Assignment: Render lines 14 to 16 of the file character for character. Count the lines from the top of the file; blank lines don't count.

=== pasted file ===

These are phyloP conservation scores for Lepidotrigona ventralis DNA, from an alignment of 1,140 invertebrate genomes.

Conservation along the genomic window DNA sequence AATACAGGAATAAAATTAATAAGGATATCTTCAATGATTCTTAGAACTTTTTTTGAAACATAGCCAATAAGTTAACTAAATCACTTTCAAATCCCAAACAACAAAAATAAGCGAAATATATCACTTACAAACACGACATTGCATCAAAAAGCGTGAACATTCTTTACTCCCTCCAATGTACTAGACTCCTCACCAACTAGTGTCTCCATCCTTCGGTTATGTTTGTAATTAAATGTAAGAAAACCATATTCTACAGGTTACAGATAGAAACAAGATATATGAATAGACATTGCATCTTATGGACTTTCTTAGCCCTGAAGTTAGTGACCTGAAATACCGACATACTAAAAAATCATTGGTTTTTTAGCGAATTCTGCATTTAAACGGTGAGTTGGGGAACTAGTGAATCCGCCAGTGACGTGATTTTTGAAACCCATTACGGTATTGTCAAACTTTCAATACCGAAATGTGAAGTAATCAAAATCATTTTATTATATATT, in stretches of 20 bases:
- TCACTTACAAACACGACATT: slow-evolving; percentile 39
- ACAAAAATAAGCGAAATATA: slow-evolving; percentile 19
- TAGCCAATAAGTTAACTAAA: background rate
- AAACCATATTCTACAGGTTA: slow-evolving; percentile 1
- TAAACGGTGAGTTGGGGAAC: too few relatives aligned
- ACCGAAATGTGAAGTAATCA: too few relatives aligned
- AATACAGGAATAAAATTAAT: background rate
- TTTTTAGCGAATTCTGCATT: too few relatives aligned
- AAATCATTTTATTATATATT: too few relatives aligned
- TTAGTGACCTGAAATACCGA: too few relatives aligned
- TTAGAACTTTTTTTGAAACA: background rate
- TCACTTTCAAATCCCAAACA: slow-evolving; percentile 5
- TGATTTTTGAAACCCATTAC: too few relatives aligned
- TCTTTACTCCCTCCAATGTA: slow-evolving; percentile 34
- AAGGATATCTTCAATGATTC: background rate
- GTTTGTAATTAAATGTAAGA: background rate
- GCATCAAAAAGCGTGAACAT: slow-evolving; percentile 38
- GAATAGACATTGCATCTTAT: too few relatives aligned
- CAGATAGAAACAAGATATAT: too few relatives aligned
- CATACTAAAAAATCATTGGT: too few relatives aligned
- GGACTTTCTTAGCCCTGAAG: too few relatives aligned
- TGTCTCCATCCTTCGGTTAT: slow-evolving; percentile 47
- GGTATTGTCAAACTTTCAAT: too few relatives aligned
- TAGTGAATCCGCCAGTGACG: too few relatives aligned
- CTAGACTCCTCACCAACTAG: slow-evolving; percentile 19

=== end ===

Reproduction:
- TCACTTTCAAATCCCAAACA: slow-evolving; percentile 5
- TGATTTTTGAAACCCATTAC: too few relatives aligned
- TCTTTACTCCCTCCAATGTA: slow-evolving; percentile 34